Abstract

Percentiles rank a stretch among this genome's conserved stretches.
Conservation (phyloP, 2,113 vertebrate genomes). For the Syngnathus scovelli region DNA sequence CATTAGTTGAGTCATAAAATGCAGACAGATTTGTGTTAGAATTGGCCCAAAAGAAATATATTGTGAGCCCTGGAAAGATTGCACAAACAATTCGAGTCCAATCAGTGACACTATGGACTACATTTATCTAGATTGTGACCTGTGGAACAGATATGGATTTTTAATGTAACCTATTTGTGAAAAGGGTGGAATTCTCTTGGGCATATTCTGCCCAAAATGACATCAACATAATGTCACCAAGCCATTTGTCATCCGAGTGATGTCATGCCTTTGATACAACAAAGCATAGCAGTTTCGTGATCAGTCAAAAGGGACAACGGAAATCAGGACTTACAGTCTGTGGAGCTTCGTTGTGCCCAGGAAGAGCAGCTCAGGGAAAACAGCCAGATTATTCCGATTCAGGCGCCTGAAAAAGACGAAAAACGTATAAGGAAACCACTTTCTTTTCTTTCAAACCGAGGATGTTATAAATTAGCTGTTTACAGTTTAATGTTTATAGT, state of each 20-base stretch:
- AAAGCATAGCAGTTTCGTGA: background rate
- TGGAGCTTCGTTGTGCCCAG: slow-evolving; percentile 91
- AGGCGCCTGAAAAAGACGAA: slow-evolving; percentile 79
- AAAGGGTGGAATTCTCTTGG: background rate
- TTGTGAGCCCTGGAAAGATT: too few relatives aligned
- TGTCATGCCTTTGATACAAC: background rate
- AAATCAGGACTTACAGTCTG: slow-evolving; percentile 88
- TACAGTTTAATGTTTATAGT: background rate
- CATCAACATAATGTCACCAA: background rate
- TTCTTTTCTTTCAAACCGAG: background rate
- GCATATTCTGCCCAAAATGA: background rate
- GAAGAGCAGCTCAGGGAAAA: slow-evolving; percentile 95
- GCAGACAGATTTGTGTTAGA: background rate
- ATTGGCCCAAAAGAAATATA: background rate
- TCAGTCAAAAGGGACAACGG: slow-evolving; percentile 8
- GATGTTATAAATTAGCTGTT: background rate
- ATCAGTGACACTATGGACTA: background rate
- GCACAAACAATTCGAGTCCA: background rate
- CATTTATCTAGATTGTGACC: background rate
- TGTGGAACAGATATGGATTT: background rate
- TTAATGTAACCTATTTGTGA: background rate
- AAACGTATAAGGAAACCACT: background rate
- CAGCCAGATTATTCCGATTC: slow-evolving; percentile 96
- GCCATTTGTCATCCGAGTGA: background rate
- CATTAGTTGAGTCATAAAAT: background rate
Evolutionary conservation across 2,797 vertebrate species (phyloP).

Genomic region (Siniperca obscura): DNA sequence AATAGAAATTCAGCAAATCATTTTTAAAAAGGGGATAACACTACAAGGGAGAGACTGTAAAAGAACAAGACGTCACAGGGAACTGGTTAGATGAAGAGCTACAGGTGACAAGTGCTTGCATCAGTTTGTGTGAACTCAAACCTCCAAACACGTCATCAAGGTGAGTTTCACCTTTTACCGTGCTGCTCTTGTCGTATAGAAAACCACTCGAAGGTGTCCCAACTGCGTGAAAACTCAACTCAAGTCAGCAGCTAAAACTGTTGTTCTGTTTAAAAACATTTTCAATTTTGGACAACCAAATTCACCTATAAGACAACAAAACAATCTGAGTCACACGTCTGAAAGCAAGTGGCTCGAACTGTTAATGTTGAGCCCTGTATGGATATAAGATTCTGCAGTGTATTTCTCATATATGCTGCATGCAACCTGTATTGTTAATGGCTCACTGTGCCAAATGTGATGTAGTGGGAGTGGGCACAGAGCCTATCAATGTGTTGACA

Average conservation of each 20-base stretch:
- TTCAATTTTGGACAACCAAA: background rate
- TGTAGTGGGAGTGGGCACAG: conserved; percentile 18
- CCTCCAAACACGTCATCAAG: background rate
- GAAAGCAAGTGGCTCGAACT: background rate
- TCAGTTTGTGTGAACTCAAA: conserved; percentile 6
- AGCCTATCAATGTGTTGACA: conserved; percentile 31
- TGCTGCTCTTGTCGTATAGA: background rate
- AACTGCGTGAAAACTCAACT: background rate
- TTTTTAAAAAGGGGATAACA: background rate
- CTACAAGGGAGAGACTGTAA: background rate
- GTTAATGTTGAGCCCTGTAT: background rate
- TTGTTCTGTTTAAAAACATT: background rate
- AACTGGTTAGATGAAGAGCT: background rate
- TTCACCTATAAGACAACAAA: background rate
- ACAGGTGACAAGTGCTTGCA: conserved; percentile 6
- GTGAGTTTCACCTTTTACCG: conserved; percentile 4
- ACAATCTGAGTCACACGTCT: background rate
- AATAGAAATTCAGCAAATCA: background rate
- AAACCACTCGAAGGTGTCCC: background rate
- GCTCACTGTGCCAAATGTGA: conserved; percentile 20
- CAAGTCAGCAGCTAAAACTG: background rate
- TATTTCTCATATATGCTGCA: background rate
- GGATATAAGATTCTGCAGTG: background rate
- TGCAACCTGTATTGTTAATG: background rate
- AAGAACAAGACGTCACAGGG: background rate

As a contribution to the Common Knowledge symposium “Caroline Walker Bynum across the Disciplines,” this essay stresses Bynum's commitment to the methods and questions of history but also the unparalleled impact of her work on adjacent fields, including and perhaps even especially art history. Furthermore, her body of scholarship registers a consistent engagement with art historians. Weaving together personal memoir and historiography, this article sketches the manifold ways in which Bynum's publications have responded to and shaped the contours of medieval art history in America since the early 1990s — particularly with respect to questions of gender, body, identity, violence, and materiality — and the formative role that her mentorship and pedagogy have played in the author's development as an art historian.

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